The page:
Starry Wisdom had a story called “Black Static”, by David Conway. It wasn’t the best story in the collection, but it was the defining story – the one that kind of spoke for the others. Then I read Starry Wisdom‘s sequel and “Manta Red” went one better – it was the defining story of the volume and the best one.
Metal Sushi contains both these tales, and four others. Conway’s work could be described as the bang-from-behind bastard children of surrealist literature and those ultra violent 90s anime where the human body is a bag containing about twenty gallons of pressurized blood. He throws a lot at you – lots of themes, lots of ideas, and lots of dense, adjective-stuffed prose.
The first story is “Eloise”, which is like an Oscar Wilde or Edgar Allan Poe story performed in modern dress – very dark and romantic. “Black Static” is more chaotic and challenging, and extracting meaning from it feels more like deciphering tea-leaves than the normal reading of a story. “Manta Red” (the greatest story in this volume, too) is the interstice between the two.
This collection gathers all of Conway’s strengths as a writer, but it gathers all of his weaknesses, too. Metal Sushi suffers from “too much”, particularly “too much writing.” Certain parts sound like the kind of thing they make fun of in the Bulwer-Lytton contest. “His failing metabolism slid further along the steep, declining gradients of encroaching mortality”…he grew old, in other words.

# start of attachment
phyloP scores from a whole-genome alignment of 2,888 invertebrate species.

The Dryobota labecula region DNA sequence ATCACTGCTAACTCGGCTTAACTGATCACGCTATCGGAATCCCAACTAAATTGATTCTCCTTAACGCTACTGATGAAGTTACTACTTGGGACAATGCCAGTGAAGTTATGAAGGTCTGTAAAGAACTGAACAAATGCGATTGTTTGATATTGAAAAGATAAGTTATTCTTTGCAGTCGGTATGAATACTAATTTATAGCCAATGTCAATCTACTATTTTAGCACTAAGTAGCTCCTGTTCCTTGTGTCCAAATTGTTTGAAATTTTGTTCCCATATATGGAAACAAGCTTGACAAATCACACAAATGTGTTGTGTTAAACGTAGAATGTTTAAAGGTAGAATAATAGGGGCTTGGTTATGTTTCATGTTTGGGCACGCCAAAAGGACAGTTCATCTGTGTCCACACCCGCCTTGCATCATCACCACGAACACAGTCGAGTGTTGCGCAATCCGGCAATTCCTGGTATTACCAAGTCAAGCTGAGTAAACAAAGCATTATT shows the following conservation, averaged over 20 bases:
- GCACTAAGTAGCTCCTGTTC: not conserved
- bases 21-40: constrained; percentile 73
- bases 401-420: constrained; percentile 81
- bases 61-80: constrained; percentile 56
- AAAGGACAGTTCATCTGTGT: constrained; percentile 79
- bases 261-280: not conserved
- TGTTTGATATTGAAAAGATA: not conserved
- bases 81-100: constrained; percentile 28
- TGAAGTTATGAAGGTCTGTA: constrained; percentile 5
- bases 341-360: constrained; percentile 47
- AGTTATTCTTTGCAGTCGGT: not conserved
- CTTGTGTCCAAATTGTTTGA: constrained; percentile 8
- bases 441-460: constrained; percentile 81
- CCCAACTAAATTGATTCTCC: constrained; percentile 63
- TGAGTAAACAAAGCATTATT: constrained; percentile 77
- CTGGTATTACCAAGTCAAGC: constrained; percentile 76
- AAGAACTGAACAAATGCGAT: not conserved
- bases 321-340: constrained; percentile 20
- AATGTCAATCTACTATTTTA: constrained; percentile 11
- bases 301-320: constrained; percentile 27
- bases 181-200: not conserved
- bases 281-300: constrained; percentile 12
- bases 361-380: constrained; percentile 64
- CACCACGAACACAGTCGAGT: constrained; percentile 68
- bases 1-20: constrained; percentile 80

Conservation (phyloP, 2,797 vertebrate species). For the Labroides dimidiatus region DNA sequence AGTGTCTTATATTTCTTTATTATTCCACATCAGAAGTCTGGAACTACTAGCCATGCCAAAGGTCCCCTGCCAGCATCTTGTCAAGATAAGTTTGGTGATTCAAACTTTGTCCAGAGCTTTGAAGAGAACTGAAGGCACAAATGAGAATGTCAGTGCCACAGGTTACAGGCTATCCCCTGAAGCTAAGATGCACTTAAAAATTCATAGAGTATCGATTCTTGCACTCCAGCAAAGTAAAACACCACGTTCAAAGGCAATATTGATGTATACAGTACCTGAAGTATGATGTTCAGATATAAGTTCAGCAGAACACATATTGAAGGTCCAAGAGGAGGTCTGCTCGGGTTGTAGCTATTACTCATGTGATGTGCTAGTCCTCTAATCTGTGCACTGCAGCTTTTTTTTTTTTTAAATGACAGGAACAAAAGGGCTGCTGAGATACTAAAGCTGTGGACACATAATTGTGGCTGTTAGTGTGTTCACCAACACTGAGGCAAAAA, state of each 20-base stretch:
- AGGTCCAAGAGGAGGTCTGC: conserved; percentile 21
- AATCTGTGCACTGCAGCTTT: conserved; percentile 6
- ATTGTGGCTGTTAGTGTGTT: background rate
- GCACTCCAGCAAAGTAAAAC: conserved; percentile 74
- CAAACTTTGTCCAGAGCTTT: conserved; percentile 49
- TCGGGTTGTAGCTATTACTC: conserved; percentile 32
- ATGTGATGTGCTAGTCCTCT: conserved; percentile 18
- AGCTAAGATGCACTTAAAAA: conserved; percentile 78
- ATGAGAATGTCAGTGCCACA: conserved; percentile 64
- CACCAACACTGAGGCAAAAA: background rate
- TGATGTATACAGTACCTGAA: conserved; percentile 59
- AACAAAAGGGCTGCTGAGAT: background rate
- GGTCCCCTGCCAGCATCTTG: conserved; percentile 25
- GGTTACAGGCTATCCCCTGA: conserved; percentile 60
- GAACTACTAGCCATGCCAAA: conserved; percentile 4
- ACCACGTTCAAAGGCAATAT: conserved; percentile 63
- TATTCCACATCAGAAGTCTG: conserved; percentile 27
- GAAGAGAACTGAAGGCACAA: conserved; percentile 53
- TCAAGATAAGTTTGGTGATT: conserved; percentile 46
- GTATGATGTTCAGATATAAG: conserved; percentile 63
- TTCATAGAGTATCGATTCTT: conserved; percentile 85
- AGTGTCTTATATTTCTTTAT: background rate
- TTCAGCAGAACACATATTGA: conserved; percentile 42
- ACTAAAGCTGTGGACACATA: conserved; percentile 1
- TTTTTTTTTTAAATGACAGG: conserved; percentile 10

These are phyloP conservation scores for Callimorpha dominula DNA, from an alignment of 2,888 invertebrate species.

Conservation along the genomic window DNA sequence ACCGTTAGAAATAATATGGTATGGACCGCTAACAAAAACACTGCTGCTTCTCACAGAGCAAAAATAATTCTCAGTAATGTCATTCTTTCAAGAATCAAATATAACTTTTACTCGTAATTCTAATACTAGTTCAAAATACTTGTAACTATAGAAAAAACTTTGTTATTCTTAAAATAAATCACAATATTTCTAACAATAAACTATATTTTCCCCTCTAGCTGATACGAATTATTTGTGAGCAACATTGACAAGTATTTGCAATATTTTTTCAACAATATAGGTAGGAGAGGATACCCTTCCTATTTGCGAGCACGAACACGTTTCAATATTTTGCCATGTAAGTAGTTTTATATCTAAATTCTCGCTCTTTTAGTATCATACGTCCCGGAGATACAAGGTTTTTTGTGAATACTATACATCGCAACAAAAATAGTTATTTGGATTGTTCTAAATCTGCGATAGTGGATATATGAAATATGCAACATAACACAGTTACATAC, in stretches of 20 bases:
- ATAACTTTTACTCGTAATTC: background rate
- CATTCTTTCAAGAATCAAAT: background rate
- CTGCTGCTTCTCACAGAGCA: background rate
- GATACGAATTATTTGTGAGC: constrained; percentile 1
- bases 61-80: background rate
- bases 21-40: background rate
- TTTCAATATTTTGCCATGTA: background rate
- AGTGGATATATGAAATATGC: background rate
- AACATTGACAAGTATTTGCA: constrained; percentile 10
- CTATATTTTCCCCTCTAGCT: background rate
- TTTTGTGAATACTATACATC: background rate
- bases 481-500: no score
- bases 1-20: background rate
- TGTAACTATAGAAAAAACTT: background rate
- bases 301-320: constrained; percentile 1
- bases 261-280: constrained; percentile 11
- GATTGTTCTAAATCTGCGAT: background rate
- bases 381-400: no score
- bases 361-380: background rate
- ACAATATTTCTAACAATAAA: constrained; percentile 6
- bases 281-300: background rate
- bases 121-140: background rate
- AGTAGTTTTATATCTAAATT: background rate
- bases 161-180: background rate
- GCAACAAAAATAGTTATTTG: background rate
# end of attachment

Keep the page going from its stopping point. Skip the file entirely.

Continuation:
But it also suffers from “not enough.” Despite the purple prose, Metal Sushi feels cold, with not enough energy or passion. It lays out thousands of ideas, but often to little effect. At times it reads like an author writing sentences around interesting words he found in a thesaurus (“A numinous parallax whose focal apex is rooted deep in the reptilian matrix of avatistic consciousness”) – and Michael Gira and James Havoc play that game much better.
But to be honest, I knew what I was getting into. “Black Static” and “Manta Red” were very memorable, but then one has to ask what they were memorable for. David Conway’s writing is a fragmentation bomb of words, blasting you with sensations and ideas, but at the same time blasting other ideas ineffectively away from you. It’s not focused. This is the kind of book that tries to do everything at once, and cram Lovecraft and Akira and Burroughs and Blade Runner into one book. Does it work? Not always. In fact, not even often.
At first, I thought the title was nonsense. Now I see that I was wrong – this book is exactly like metal sushi. Different. Not much nutritional value. Likely to give you tetanus. But eating (or reading) it will be an experience you’ll remember for a while, and I think that was the author’s main intention.